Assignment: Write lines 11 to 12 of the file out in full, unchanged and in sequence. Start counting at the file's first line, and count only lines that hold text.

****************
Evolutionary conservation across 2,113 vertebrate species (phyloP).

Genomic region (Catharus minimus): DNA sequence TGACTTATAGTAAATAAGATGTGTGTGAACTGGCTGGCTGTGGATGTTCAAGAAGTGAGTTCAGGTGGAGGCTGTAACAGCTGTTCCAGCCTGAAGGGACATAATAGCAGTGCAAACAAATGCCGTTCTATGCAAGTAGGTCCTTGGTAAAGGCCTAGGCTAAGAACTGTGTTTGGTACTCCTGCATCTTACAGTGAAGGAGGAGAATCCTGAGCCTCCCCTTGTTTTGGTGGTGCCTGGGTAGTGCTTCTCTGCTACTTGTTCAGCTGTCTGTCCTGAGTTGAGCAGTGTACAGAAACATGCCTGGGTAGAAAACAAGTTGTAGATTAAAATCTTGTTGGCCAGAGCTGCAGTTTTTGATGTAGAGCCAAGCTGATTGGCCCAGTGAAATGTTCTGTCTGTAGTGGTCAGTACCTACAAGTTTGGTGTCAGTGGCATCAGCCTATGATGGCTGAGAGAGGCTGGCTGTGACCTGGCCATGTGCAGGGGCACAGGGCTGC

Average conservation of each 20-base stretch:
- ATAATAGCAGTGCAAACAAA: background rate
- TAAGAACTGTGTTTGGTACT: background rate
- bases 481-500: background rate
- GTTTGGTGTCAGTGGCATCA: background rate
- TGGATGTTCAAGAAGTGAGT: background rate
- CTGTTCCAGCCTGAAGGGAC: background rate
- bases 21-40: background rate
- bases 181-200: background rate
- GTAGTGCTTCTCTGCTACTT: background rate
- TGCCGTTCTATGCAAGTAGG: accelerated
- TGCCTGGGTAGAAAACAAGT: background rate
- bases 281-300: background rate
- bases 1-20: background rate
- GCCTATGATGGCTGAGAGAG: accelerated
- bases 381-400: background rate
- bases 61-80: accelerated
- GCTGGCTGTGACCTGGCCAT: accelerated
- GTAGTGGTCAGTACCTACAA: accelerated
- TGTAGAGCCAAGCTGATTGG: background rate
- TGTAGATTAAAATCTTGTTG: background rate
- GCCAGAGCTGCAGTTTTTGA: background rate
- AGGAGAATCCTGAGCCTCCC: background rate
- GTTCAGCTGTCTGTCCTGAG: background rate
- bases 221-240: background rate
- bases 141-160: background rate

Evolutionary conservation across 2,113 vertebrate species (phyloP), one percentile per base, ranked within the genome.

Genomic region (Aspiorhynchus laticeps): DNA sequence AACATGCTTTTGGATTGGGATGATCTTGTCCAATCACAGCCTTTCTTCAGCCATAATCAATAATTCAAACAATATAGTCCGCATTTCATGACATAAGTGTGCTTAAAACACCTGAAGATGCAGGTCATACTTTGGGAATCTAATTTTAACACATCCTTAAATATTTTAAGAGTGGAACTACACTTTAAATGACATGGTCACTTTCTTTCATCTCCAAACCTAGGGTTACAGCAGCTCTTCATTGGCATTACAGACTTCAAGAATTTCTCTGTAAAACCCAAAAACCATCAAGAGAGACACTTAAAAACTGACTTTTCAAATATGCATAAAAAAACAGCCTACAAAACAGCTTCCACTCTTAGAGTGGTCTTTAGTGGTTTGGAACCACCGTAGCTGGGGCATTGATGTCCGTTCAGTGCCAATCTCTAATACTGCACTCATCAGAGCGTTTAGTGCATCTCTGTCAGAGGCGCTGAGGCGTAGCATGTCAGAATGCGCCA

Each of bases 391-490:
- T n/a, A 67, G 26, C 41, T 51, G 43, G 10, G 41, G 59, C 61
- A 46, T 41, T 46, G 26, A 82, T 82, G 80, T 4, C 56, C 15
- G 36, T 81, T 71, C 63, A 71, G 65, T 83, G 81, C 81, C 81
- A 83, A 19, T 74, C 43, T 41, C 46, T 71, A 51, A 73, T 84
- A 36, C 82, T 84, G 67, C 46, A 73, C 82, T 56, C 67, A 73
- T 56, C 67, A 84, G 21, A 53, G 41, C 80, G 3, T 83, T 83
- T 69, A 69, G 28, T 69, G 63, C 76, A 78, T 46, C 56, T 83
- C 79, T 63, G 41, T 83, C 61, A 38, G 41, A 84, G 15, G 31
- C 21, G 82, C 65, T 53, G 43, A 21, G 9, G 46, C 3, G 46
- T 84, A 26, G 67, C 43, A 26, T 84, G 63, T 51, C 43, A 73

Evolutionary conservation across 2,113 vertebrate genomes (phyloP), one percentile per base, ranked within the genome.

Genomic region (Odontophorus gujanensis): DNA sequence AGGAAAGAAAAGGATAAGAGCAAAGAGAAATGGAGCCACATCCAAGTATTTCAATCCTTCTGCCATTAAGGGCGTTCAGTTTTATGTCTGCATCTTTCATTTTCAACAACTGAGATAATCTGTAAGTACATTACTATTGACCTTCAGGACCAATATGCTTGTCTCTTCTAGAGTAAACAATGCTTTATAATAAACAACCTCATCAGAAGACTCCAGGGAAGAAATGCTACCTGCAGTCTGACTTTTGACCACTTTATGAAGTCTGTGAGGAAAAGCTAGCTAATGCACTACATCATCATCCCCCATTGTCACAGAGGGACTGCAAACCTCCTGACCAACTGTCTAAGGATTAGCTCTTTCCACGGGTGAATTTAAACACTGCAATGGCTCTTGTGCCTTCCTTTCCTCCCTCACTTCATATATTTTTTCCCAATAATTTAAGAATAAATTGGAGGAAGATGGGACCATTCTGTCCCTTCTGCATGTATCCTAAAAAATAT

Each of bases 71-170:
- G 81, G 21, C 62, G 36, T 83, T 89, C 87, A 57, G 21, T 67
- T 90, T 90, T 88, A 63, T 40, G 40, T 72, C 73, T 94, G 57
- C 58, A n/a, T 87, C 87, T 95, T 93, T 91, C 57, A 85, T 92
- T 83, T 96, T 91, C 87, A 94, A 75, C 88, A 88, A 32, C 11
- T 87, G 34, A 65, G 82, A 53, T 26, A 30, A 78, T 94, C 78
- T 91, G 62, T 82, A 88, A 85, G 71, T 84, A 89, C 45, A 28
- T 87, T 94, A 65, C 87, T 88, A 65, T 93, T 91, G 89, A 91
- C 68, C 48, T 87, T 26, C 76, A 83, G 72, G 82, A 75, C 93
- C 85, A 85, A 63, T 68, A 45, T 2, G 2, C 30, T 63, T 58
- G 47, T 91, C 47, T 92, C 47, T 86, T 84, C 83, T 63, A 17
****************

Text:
- bases 181-200: background rate
- GTAGTGCTTCTCTGCTACTT: background rate